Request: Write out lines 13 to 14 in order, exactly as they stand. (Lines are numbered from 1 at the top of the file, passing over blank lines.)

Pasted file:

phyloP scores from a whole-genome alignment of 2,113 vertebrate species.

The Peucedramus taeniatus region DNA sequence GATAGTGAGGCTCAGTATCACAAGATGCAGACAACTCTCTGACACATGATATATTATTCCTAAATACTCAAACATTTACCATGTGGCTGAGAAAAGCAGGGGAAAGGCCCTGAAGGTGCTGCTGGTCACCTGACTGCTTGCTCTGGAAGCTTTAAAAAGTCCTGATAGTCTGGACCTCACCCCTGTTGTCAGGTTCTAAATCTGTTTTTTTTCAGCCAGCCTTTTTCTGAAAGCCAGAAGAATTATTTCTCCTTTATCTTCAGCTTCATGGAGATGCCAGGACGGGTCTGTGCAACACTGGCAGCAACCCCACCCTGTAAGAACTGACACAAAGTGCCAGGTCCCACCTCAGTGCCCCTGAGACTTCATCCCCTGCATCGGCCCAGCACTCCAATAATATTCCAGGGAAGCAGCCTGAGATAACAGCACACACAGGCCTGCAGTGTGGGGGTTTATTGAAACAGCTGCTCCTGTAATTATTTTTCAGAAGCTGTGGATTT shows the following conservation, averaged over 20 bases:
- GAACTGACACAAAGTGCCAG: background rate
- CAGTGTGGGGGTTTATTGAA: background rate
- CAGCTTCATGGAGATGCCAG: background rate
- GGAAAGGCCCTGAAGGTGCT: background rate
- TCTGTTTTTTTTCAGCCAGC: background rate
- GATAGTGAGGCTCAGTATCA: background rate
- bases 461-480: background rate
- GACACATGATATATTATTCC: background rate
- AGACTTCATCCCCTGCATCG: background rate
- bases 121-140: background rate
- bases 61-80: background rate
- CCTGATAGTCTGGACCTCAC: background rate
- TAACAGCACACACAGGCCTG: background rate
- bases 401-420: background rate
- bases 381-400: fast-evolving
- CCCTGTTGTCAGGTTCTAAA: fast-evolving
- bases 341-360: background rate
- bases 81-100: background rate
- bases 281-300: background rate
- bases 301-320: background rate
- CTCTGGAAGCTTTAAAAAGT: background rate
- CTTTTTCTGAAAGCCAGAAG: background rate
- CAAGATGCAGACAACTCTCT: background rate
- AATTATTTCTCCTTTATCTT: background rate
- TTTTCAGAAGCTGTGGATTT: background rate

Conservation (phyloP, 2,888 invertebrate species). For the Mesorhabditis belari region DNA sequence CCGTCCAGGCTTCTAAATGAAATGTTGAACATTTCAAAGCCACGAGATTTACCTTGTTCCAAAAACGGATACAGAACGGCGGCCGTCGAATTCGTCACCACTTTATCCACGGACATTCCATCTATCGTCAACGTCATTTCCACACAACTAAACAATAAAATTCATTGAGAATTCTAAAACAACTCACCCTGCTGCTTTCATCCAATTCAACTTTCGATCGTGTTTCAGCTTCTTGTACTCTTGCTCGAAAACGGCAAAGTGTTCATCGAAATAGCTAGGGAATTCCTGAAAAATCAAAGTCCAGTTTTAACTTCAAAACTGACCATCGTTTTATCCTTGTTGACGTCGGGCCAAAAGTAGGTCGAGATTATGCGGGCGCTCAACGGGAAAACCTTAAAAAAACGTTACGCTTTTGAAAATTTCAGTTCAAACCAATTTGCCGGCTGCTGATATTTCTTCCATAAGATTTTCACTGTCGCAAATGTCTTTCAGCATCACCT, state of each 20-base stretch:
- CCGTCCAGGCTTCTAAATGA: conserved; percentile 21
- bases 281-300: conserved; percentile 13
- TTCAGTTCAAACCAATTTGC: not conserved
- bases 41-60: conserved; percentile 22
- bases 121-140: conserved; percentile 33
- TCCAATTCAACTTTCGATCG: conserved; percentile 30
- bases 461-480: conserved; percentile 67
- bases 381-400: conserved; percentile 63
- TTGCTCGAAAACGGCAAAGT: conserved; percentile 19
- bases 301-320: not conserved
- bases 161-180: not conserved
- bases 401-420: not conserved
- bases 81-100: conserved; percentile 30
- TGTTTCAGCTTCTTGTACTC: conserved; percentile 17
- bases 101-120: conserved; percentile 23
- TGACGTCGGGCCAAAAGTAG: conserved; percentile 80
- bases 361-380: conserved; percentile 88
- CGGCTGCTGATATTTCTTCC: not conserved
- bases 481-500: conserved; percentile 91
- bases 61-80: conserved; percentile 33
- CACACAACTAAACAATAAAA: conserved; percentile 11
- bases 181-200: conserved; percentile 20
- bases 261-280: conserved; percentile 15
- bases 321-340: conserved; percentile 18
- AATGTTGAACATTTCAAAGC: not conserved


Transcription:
- bases 61-80: background rate
- CCTGATAGTCTGGACCTCAC: background rate